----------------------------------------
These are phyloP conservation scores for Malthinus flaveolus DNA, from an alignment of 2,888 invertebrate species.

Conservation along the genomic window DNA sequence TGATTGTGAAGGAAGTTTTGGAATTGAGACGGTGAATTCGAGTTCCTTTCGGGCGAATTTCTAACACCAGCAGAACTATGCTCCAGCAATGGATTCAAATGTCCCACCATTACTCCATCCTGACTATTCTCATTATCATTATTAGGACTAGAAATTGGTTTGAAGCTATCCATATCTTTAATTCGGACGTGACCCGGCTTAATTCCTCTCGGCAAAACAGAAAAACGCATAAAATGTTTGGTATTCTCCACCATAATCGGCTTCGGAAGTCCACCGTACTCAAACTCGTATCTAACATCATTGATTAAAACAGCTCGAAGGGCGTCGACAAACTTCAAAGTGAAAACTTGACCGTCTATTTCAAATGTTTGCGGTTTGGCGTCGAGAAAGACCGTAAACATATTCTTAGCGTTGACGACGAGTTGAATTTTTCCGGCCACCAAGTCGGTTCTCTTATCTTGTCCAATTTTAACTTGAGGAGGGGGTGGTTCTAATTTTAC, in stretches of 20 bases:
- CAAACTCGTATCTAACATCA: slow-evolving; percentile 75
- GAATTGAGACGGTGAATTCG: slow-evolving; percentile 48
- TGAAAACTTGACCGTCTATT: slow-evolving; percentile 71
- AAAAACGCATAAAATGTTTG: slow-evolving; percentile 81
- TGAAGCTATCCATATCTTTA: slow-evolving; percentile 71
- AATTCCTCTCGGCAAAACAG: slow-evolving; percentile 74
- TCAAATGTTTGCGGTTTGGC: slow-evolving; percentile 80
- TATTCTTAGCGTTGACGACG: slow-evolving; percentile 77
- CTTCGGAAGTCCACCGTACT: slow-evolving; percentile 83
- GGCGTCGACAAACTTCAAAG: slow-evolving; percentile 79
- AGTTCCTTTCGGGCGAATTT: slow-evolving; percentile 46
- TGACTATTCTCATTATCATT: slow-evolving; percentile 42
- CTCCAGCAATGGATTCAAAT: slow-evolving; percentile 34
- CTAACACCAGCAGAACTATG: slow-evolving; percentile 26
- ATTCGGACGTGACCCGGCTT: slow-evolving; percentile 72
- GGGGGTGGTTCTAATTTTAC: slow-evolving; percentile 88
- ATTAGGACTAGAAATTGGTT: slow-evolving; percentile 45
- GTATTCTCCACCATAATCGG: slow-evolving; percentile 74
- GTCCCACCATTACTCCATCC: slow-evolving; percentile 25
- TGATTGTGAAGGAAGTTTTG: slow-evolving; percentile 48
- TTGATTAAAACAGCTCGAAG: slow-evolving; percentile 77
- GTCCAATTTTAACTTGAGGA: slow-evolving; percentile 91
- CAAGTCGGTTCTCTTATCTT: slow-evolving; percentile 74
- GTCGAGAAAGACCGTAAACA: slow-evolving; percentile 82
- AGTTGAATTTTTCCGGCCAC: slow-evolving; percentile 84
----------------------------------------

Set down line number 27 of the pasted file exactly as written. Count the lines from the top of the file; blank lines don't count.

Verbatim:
- AGTTGAATTTTTCCGGCCAC: slow-evolving; percentile 84